Six possible reasons why your menstrual cycle is getting shorter

Some people have a menstrual cycle of 28 days, while others, have a cycle of 35 days. There is no ‘normal’; each body is unique and has its own menstrual cycle. However, it is noteworthy your cycle can suddenly become shorter than usual. How can this happen?

Possible reasons why your menstruation is shorter

Your menstrual cycle consists of four phases. Firstly, there’s the menstrual phase, the time of the month when you bleed. Then there’s the follicular phase, which starts during your menstruation (so there’s an overlap) and lasts about two weeks until your ovaries release a new egg. In the follicular phase, your brain produces follicle-stimulating hormone (FSH), which causes the egg-containing follicles in the ovaries to mature. Next is the ovulatory phase, where ovulation, or the release of the egg, takes place. Finally, there’s the luteal phase, during which oestrogen and testosterone levels in your body begin to decrease, while progesterone levels rise.

We often learn that a menstrual cycle lasts 28 days, but this is not the case for everyone. A typical cycle can range between 21 and 45 days. If your cycle is consistently 21 days, there’s nothing to worry about. But if your cycle normally lasts 40 days and has suddenly become 25 days or you usually bleed for five days and suddenly only for two, that is quite noticeable. According to gynaecologists, this can have various causes.

You exercise a lot:

In most cases, exercise has ‘no significant impact on the menstrual cycle,’ says gynaecologist Jennifer Lew. However, if you engage in a lot of intense exercise, it can indeed disrupt your menstrual cycle. This can result in shorter or even absent menstruation. Intensive exercise affects your hypothalamus-pituitary axis, a hormone feedback system involving your brain and ovaries. “The hypothalamus regulates your cycle. When you train at a very intense level, your body may think it’s not a good time for reproduction and disturb your ovulation,” explains gynaecologist Christine Greves.

As a result, you might ‘build up uterine lining but not get the signal to shed it due to a lack of conception,’ says gynaecologist Wendie Trubow. Additionally, intense exercise can also suppress oestrogen levels. “This can lead to shorter menstruations because a woman doesn’t build up enough uterine lining and therefore bleeds less, and often for a shorter duration.”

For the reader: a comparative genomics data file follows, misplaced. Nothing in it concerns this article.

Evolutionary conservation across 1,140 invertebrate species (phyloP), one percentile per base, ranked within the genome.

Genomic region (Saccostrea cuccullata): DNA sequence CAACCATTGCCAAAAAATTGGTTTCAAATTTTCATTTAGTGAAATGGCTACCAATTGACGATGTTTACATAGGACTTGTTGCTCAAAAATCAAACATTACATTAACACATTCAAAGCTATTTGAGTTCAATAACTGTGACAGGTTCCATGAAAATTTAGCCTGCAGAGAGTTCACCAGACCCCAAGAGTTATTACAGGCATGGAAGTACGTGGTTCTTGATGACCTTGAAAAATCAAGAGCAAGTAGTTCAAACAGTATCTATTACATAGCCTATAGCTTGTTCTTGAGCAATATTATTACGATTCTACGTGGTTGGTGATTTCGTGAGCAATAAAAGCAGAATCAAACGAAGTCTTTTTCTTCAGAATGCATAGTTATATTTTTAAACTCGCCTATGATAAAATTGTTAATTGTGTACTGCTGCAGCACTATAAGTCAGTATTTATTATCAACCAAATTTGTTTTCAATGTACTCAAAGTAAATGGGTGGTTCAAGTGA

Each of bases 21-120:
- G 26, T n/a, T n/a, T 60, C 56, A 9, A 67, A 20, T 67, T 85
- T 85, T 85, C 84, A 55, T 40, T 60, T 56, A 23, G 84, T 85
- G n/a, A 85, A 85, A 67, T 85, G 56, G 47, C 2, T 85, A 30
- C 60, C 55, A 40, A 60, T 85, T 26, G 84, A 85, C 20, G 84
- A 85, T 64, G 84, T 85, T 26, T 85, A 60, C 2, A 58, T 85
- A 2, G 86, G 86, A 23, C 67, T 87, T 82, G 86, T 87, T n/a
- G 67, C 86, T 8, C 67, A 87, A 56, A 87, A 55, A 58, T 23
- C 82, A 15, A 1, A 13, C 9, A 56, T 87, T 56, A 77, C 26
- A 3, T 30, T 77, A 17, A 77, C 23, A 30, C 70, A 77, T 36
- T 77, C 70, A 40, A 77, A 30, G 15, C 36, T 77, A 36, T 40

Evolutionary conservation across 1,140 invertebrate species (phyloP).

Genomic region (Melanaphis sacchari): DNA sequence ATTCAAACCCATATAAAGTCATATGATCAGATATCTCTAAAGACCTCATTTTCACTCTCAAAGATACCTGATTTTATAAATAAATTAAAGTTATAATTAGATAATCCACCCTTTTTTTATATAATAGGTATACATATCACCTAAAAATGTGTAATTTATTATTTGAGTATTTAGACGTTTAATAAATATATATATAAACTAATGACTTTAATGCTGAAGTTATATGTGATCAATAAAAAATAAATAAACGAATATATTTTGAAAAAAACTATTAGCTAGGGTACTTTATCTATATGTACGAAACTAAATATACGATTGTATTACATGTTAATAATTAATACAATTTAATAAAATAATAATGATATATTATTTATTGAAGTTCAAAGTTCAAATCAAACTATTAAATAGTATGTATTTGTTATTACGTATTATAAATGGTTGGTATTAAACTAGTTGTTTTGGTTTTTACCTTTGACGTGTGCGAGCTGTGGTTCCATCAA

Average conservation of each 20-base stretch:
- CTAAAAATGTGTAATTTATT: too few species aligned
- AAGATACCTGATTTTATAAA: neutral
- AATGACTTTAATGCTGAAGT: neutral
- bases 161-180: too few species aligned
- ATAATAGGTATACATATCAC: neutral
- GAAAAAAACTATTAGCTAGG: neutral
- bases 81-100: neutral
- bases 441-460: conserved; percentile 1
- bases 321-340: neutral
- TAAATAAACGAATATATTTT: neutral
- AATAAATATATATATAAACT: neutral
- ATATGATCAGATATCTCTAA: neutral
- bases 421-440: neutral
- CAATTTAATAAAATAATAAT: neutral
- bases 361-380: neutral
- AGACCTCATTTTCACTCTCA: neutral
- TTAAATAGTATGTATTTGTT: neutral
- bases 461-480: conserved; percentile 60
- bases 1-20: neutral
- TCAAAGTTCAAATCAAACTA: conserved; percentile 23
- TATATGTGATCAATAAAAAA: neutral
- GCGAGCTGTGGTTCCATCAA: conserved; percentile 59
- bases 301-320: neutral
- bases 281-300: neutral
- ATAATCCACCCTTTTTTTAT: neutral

You are under a lot of stress:

Several studies have shown that stress can affect the menstrual cycle. “Extreme stress can affect the cycle by interrupting ovulation or delaying ovulation,” explains Lew. This is largely related to the hormone cortisol. “When you’re stressed, your body produces cortisol. Depending on how your body handles stress, cortisol can result in lighter or shorter menstruation—or sometimes no menstruation at all,” says gynaecologist Swapna Kollikonda at Cleveland Clinic.

You are breastfeeding:

It can take weeks or even months for your menstruation to resume after giving birth, says Greves. Breastfeeding can also play a role. “Breastfeeding affects your hormones and ovulation—your hormones are not entirely normal during this time,” explains the gynaecologist. She mentions that the hormone prolactin instructs the glands in your breasts to produce milk. However, this hormone can also lead to shorter and lighter menstruations or even completely suppress them.

You are taking new medication:

Medications naturally have various side effects. Some medications, such as hormonal contraceptives, hormonal intrauterine devices, thyroid medications, antidepressants, and medications for epilepsy, may cause a shorter menstruation, says Greves. However, not everyone experiences these side effects. “A lot depends on how your body reacts to the medication,” she says.

You are in perimenopause:

Perimenopause simply means the years leading up to menopause. If you’re in your forties, your ovaries begin to slow down their production of oestrogen, explains Greves. This can result in a shorter and lighter menstruation. According to Lew, it can also lead to longer intervals between your menstruations.

No proper ovulation

According to Professor of Obstetrics and Gynaecology Mary Jane Minkin, the primary reason for a shorter cycle is poor ovulation. “When we ovulate—around the middle of the menstrual cycle—the ovary transforms the follicle (the area from which we ovulate) into a producer of progesterone. Progesterone transforms the lining of the uterus into an area where a fertilised egg would want to implant,” she explains.

If there’s no fertilised egg, the follicle that produces progesterone dies. Then, progesterone levels drop, and you get your period. “Anything that leads to poor ovulation leads to less progesterone and, therefore, a shorter menstrual cycle,” says Minkin. Just like with shorter menstruations, this can happen with age, after having a baby, and/or while breastfeeding, Minkin points out.

“If you have a short cycle once, I would ignore it,” says the professor. “But if it keeps happening, a check-in with your general practitioner or gynaecologist might be worth it.”


This article was syndicated from Marie Claire Netherlands

Translated and adapted by Praise Vandeh, Marie Claire Nigeria Content Writer


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